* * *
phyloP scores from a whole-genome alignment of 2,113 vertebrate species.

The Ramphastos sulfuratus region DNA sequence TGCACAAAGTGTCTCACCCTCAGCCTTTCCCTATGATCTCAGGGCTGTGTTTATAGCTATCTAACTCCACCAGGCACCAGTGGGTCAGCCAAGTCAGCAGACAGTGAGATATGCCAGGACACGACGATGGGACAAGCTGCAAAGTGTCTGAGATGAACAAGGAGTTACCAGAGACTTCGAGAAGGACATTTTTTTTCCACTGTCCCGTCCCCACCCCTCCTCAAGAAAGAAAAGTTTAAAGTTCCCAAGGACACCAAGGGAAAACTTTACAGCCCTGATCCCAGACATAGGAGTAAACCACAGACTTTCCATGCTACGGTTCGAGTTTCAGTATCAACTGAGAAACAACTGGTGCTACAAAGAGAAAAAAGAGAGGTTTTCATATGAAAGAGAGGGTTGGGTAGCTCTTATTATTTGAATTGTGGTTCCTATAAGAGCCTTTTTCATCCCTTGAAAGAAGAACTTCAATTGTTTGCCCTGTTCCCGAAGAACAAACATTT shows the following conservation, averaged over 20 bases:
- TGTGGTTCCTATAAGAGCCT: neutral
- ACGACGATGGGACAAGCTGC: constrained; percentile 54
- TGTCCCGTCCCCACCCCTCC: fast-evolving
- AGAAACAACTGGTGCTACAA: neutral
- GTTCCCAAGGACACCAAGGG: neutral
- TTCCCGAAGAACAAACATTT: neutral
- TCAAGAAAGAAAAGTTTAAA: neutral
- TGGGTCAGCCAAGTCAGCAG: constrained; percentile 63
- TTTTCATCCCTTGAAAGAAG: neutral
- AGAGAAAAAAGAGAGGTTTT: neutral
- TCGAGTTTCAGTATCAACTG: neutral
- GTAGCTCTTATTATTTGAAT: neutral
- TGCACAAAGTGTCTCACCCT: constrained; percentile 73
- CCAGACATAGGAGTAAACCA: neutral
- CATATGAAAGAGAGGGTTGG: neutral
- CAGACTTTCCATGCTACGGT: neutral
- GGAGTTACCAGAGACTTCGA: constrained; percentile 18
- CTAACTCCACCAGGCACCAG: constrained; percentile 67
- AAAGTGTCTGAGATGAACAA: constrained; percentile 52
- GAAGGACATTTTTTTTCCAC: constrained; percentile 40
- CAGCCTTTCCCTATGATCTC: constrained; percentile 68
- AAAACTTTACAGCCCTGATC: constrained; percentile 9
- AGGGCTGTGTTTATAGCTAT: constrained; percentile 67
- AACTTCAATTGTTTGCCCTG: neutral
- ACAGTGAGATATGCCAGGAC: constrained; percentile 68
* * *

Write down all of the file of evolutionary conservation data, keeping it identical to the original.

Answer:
phyloP scores from a whole-genome alignment of 2,113 vertebrate species.

The Ramphastos sulfuratus region DNA sequence TGCACAAAGTGTCTCACCCTCAGCCTTTCCCTATGATCTCAGGGCTGTGTTTATAGCTATCTAACTCCACCAGGCACCAGTGGGTCAGCCAAGTCAGCAGACAGTGAGATATGCCAGGACACGACGATGGGACAAGCTGCAAAGTGTCTGAGATGAACAAGGAGTTACCAGAGACTTCGAGAAGGACATTTTTTTTCCACTGTCCCGTCCCCACCCCTCCTCAAGAAAGAAAAGTTTAAAGTTCCCAAGGACACCAAGGGAAAACTTTACAGCCCTGATCCCAGACATAGGAGTAAACCACAGACTTTCCATGCTACGGTTCGAGTTTCAGTATCAACTGAGAAACAACTGGTGCTACAAAGAGAAAAAAGAGAGGTTTTCATATGAAAGAGAGGGTTGGGTAGCTCTTATTATTTGAATTGTGGTTCCTATAAGAGCCTTTTTCATCCCTTGAAAGAAGAACTTCAATTGTTTGCCCTGTTCCCGAAGAACAAACATTT shows the following conservation, averaged over 20 bases:
- TGTGGTTCCTATAAGAGCCT: neutral
- ACGACGATGGGACAAGCTGC: constrained; percentile 54
- TGTCCCGTCCCCACCCCTCC: fast-evolving
- AGAAACAACTGGTGCTACAA: neutral
- GTTCCCAAGGACACCAAGGG: neutral
- TTCCCGAAGAACAAACATTT: neutral
- TCAAGAAAGAAAAGTTTAAA: neutral
- TGGGTCAGCCAAGTCAGCAG: constrained; percentile 63
- TTTTCATCCCTTGAAAGAAG: neutral
- AGAGAAAAAAGAGAGGTTTT: neutral
- TCGAGTTTCAGTATCAACTG: neutral
- GTAGCTCTTATTATTTGAAT: neutral
- TGCACAAAGTGTCTCACCCT: constrained; percentile 73
- CCAGACATAGGAGTAAACCA: neutral
- CATATGAAAGAGAGGGTTGG: neutral
- CAGACTTTCCATGCTACGGT: neutral
- GGAGTTACCAGAGACTTCGA: constrained; percentile 18
- CTAACTCCACCAGGCACCAG: constrained; percentile 67
- AAAGTGTCTGAGATGAACAA: constrained; percentile 52
- GAAGGACATTTTTTTTCCAC: constrained; percentile 40
- CAGCCTTTCCCTATGATCTC: constrained; percentile 68
- AAAACTTTACAGCCCTGATC: constrained; percentile 9
- AGGGCTGTGTTTATAGCTAT: constrained; percentile 67
- AACTTCAATTGTTTGCCCTG: neutral
- ACAGTGAGATATGCCAGGAC: constrained; percentile 68